Author Archives: hcd6

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Like London Buses … — Literary & Artistic Archives: the blog of the International Council on Archives Section on Literary and Artistic Archives

(There is a saying in London which runs “You wait for ages for a bus and then two come along together”.) 2018 has been a good year for our subject-area of Literary Archives. At the start of the year there was no book-length publication on literary archives, and by the end of the year there […]

via Like London Buses … — Literary & Artistic Archives: the blog of the International Council on Archives Section on Literary and Artistic Archives

Literary Archivists Gather in Mexico

Archivists responsible for literary and artistic archives have an opportunity to meet in November 2017 at the International Council on Archives (ICA) Annual Meeting. The Section for Archives of Literature and Art (SLA) will be meeting during the conference.

It has been confirmed that SLA will be presenting a session on Caribbean literary archives as part of this year’s ICA Annual Conference, to be held in Mexico City, 27-29 November 2017. The long title of the session is this: Issues in Caribbean literary archives : diasporas, gender politics, hidden archives, languages, big and small […]

via SLA in Mexico City, November 2017 — Literary & Artistic Archives: the blog of the International Council on Archives Section on Literary and Artistic Archives

Art and activism producing new archives

Literary & Artistic Archives: the blog of the International Council on Archives Section on Literary and Artistic Archives

Artists, scholars and activists are leading the way in the creation of new archives that document important social and political events. Increasingly they are filling some important gaps in the documentation of such events, particularly those resulting from major and rapid upheavals. Archivists working within the confines of established institutions and organisationss, places that are typically funded, resourced and authorised by national and sub-national governments, may be unable or unwilling to address these gaps for a variety of reasons. With the ubiquity of online tools, practically anyone can generate a documentation project that creates an archive.

This trend in the production of activist and artist-led  archives raises all sorts of questions for archivists working in these more traditional archival settings. Should they be aiming to link-up with these newly emergent trends in the production of archives and urging their institutions to engage with them? What are the ethical implications of…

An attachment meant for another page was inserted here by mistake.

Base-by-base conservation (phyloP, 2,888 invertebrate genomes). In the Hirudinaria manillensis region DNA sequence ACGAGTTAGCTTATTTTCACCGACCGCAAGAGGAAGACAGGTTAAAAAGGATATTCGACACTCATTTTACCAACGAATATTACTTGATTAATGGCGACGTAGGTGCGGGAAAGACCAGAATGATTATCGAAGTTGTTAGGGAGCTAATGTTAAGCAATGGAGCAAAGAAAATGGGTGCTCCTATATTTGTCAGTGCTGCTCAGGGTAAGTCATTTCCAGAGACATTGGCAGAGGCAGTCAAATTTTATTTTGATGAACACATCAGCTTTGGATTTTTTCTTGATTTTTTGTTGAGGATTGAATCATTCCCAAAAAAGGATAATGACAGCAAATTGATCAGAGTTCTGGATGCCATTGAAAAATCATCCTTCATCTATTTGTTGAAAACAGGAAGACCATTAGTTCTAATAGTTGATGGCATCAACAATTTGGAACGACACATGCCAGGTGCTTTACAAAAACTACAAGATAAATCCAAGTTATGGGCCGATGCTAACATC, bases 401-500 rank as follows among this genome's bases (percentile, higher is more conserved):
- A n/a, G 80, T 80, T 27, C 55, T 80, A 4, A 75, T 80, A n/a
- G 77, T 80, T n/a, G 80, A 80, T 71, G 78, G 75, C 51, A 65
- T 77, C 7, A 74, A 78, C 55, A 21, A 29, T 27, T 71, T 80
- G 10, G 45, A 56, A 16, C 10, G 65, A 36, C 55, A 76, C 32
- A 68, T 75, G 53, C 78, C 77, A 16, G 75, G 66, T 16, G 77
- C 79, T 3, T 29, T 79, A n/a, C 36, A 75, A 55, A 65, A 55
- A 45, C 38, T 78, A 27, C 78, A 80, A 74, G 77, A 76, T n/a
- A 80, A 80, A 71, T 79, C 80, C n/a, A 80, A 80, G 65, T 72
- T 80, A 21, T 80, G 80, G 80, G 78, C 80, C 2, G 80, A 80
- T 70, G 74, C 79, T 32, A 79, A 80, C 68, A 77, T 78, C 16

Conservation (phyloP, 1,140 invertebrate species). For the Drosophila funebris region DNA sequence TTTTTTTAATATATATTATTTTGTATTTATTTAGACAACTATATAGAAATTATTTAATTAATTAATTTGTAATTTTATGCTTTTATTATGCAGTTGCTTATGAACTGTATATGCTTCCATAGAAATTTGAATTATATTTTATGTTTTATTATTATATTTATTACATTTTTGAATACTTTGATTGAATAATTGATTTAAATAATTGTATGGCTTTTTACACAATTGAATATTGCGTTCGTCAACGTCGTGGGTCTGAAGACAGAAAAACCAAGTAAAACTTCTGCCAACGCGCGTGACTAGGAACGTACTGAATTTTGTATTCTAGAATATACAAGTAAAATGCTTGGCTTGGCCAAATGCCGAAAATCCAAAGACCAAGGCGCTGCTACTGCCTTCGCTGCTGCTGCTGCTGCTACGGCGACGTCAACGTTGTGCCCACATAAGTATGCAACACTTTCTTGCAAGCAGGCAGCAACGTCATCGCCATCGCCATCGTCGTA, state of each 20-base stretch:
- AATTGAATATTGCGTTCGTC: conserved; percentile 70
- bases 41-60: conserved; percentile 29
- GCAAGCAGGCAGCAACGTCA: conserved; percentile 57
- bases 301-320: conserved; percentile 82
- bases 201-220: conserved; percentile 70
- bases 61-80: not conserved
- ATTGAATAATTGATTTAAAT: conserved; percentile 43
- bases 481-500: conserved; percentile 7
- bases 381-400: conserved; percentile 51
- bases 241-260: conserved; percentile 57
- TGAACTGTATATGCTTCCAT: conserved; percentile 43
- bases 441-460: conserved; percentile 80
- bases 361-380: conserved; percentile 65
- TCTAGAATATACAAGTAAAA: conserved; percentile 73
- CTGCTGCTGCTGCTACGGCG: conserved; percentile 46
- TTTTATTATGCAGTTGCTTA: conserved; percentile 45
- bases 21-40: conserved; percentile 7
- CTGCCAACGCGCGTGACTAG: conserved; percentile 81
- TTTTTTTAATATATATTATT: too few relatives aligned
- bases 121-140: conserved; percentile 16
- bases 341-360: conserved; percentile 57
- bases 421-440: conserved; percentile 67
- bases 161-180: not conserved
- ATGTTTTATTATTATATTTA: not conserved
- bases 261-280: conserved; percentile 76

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CFP: Archival Uncertainties

This conference, to be held at the British Library on April 4th, represents an opportunity to explore the uncertain future of literary archival sources in the present age. While information technology is changing rapidly and bringing new possibilities for the democratisation of knowledge, debates remain about intellectual property, ownership and access rights to individual archives. Uneven investment in knowledge institutions contributes to a complicated understanding of how archival values can be realised – as commercial, cultural, national, global – and of how the ethics of preservation and rescue can be addressed in the face of climatic and ideological threats.

Proposals for 20 minute papers [250 words max] or 3 paper panels should be sent to a.j.donnell@reading.ac.uk by 5 January 2015. Successful presenters will be notified by 15 Jan 2016.

Literary papers within Business Archives

Literary & Artistic Archives: the blog of the International Council on Archives Section on Literary and Artistic Archives

The work of the Diasporic Literary Archives Network, GLAM, the British Location Register and others has established the importance of the archives of publishers and literary agencies in literary research and scholarship. The archives of financial institutions, however, should also be remembered. A recent article by Emma Jacobs (“A three centuries paper trail at Coutts”, Financial Times, 30 October 2015) describes some of the contents of the archives of Coutts Bank in London, including important groups of papers of writers such as Wilkie Collins and Charles Dickens, and, more surprisingly, Voltaire.

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